11/9/95: It is said that Toscanini avoided conducting The Barber of Seville because he could not resolve the difficulties attending the interpretation of the Act I finale. a) Is there any truth to this story? and b) How do you resolve the problem?
My understanding is that Toscanini felt that there were a lot bad traditions that had grown up around Barber influencing both performers and audiences and making it difficult to play the work as written. Remember that, at that time, Rossini was not accorded the respect he deserves and the respect that he receives today. Barber was about his only work done regularly with, perhaps, an occasional William Tell in an occasional European festival. Cenerentola and L’Italiana, for example, were not heard. Barber was played for laffs.
Specifically, in the first act finale, the tradition has grown up to do that section as fast as possible. Rossini wrote triplets that are unplayable at the speed arrived at in many performances; the solution, often, is to play duplets. But when you simplify, you encourage people to play even faster. Further, any tempo that requires simplifying what the composer wrote, can’t be right. The last time I did the work, I took a slightly slower tempo that allowed cleanly executing the triplets. I think that you only noticed that it was slower when you actually heard the triplets you’d never heard before.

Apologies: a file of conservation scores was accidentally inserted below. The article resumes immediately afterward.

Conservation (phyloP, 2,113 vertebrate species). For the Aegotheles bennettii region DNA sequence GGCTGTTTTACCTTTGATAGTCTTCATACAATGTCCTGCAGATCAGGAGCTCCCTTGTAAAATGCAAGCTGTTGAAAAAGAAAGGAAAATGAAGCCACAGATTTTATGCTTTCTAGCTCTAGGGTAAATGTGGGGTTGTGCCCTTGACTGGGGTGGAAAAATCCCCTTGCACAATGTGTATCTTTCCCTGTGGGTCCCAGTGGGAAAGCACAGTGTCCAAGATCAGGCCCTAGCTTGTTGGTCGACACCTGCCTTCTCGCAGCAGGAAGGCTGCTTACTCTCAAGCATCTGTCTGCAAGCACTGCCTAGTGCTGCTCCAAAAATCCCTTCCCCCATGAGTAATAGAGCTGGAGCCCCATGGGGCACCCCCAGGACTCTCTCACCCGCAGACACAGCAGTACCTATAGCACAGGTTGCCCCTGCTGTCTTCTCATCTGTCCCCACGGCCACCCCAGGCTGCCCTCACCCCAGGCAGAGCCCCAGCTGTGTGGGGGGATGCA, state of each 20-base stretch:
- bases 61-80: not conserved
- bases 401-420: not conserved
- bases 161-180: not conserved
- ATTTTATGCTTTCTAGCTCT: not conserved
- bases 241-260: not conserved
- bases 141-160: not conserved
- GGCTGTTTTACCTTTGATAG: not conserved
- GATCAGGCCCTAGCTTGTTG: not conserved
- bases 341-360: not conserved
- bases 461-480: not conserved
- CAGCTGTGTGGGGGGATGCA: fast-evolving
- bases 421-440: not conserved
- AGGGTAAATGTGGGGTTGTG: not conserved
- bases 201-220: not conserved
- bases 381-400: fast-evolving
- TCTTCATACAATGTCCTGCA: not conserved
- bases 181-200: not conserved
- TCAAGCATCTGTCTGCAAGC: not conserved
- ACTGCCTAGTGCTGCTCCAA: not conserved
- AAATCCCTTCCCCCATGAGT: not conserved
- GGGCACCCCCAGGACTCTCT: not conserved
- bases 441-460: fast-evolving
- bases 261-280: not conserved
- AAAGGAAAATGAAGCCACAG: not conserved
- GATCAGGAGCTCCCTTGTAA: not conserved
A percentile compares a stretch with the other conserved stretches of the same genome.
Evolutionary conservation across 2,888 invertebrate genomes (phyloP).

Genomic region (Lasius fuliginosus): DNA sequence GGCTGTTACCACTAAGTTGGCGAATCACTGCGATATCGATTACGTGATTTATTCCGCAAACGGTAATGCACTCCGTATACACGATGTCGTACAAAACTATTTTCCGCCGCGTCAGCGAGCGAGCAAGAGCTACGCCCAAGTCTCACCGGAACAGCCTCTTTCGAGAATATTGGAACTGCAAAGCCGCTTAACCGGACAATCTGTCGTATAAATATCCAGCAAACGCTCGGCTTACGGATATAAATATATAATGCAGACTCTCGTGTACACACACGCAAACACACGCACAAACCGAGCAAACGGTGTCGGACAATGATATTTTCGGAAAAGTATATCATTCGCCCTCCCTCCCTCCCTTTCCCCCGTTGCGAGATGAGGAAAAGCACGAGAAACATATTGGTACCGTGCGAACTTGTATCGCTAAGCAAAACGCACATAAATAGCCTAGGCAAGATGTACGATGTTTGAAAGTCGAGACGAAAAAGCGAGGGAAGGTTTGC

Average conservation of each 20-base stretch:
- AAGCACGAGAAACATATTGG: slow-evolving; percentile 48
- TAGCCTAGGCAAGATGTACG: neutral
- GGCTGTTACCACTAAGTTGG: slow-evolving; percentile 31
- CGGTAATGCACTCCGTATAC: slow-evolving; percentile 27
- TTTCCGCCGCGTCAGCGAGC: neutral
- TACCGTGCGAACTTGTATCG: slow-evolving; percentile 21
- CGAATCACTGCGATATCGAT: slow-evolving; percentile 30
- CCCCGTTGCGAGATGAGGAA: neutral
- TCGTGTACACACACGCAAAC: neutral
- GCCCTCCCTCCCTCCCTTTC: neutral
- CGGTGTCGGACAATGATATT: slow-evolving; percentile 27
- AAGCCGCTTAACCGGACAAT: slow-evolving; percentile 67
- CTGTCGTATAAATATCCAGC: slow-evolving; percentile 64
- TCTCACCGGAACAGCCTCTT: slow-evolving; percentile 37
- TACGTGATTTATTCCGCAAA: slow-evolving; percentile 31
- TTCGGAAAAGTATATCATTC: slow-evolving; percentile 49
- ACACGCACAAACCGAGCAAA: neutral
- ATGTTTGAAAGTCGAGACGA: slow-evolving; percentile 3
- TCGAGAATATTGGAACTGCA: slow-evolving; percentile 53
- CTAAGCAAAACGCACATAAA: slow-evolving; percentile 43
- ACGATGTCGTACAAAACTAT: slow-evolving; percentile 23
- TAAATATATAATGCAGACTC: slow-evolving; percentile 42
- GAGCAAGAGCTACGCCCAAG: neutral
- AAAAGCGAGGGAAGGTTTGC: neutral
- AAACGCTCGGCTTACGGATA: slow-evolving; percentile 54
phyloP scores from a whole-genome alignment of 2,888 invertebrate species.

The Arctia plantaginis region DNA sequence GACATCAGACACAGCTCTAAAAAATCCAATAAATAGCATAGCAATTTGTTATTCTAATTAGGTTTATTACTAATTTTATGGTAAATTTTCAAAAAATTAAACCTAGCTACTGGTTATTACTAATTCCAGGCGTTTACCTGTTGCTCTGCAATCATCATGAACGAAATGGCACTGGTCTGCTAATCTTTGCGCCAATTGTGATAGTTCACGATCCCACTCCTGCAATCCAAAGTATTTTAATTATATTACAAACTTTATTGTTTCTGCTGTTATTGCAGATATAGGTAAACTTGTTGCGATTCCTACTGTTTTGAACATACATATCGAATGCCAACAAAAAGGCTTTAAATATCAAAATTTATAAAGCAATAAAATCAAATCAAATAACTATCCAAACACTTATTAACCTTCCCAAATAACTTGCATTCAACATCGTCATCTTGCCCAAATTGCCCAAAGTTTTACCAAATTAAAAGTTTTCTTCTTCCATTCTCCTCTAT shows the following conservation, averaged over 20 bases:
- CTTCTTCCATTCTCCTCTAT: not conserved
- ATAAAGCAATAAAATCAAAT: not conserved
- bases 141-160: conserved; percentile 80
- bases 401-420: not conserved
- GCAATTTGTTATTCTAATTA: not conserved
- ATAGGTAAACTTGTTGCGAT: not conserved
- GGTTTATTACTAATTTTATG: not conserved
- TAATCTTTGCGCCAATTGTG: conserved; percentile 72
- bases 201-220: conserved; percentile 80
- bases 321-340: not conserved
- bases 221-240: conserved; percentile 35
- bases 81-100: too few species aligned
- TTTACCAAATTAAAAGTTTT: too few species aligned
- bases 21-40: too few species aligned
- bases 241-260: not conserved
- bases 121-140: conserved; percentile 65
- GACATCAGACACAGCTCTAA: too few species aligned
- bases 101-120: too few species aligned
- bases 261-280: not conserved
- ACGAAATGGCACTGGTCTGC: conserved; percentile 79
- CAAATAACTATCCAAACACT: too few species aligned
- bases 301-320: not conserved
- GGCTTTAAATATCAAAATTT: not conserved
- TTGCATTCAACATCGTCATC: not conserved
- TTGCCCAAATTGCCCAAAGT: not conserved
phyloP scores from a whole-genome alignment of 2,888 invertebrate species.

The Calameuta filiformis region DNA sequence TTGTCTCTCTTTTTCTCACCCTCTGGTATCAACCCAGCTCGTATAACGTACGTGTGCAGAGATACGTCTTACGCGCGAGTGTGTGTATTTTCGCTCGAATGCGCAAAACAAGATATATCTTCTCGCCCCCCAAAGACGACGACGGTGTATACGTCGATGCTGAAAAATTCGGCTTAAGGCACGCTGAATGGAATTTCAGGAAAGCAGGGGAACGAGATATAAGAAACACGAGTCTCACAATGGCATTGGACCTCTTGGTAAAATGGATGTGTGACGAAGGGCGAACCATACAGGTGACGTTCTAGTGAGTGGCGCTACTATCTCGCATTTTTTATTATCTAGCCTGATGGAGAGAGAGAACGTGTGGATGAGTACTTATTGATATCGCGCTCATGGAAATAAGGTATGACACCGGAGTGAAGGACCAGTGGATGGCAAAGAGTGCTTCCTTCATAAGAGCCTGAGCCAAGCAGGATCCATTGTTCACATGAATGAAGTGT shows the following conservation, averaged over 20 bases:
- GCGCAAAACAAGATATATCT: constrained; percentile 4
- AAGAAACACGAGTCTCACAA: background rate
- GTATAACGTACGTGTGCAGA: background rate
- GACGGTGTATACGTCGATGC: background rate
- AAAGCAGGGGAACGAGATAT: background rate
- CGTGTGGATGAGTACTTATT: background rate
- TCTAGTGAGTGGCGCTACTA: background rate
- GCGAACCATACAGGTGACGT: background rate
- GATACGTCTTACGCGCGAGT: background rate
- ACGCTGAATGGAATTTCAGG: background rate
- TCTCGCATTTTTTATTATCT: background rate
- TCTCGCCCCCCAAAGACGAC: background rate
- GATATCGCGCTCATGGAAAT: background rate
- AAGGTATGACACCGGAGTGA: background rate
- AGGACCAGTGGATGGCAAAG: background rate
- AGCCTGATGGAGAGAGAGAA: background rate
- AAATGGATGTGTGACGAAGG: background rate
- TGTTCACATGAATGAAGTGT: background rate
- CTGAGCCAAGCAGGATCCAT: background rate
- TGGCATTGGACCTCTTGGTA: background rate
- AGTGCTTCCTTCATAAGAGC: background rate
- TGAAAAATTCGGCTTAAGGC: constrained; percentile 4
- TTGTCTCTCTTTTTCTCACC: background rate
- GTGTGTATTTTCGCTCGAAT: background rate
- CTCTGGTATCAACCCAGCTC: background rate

1/4/96: Can you illustrate that?
Someone asked me to illustrate my response of November 9th to the question about the Barber of Seville. We thought, why not put a sound file here for those who are interested? Here is a 12-second recording I’ve made playing four measures from the Act I finale at the piano. First I play these measures at a tempo you commonly hear. Then I play them at a very slightly slower tempo that permits singers to articulate the triplets. For those of you with access to the Schirmer piano-vocal score, this is on page 195, starting at the second measure, “e il cervello, poverello.” In order to keep the file as small as possible, this is an 8 bit, 11 KHz, mono recording. Click here for a wave file (136K), mp3 file (125K or original mp2 file [49K]), RealAudio® stream (27K), RealAudio® download (27K).
©1995 by Joseph Rescigno. The text here may be freely reproduced for non-commercial purposes as long as credit is given.
|About Joseph Rescigno||Audio & Video Samples||Messages to the Maestro (intro)|
|Click here to return to summary of subjects.|